04 Sep Tech Neck – are you at risk?
LOOK UP. Straighten your head. Hear that creak? That’s your tech neck protesting. It’s a new ailment, triggered by the smartphone and identified by American doctor and chief of spine surgery at New York Spine Surgery and Rehabilitation Medicine, Kenneth Hansraj.
According to Hansraj’s research, when the head is held at a 60-degree angle, the spine feels the weight of the head as five times its actual mass. And it’s causing real problems.
Hansraj explains it’s a real problem among the young and could lead to long-term neck and spinal injuries. Another likely effect is jowly wrinkles — making you look prematurely aged.
“The issue is that most people don’t just let their neck hang forward, because the immediate stretch sensation makes us change our head on neck position,”
“Try sustained looking down for 30 seconds and you’ll want to move. Instead, people ‘prop’
their elbows either on their tummy or waist, to pull the phone away from their bodies and to get the focal distance to where they need it. They then poke their chin out to get the screen in front of the eyes.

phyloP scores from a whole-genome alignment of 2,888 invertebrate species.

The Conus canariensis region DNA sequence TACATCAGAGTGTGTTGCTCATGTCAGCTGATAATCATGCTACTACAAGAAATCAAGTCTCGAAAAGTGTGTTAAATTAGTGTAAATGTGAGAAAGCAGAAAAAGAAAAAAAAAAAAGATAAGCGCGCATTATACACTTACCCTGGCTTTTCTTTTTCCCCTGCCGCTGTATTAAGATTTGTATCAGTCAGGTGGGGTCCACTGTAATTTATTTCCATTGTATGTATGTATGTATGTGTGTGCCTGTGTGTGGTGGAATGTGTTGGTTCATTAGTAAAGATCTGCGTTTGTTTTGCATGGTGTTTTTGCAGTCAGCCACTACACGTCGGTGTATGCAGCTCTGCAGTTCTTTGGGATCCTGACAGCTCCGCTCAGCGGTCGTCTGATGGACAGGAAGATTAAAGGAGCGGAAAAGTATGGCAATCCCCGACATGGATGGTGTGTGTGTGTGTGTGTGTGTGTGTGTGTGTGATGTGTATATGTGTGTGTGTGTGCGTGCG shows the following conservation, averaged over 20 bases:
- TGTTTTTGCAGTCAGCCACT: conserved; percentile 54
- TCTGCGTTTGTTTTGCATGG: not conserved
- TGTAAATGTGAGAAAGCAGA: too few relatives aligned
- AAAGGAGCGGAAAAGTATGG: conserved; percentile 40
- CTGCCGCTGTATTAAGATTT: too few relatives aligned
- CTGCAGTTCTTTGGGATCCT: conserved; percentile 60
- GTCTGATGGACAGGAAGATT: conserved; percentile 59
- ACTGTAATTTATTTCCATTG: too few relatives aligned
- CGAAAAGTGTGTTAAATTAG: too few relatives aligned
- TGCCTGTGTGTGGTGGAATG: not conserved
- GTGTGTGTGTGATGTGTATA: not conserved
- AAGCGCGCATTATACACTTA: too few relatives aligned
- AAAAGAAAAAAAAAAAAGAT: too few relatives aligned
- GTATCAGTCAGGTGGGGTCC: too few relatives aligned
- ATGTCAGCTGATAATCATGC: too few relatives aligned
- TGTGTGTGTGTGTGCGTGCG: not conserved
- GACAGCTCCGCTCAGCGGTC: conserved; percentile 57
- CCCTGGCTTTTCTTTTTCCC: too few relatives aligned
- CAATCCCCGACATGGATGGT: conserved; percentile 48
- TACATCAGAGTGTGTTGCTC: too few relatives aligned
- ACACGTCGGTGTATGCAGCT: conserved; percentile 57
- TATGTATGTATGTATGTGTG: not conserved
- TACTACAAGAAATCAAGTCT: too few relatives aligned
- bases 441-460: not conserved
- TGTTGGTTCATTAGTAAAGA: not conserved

Poking out the chin is the problem, the head is heavy in relation to the muscles that
support it so this position irritates and stretches the front portion of the cervical spinal discs in the neck and causes pain in traps and down the inside of your shoulder blades. People will also feel stiffness and knots in their neck and back muscles.
How can you prevent it? First up, simply hold your phone higher (also minimising the chance of walking into a lamppost or other human being) and work on thoracic mobility, lifting your chest, and keeping your chin in and centred in the middle will help also.
Other advice includes adjusting your position regularly when using a device. If you do get neck pain the try gentle neck rotations while lying with your head supported comfortably, or lying on a rolled towel between the shoulder blades with pillow support for the head.
So hold your head up high — your looks depend on it.
Major fact – When the head is held at a 60-degree angle, the spine feels the weight of the head as five times its actual mass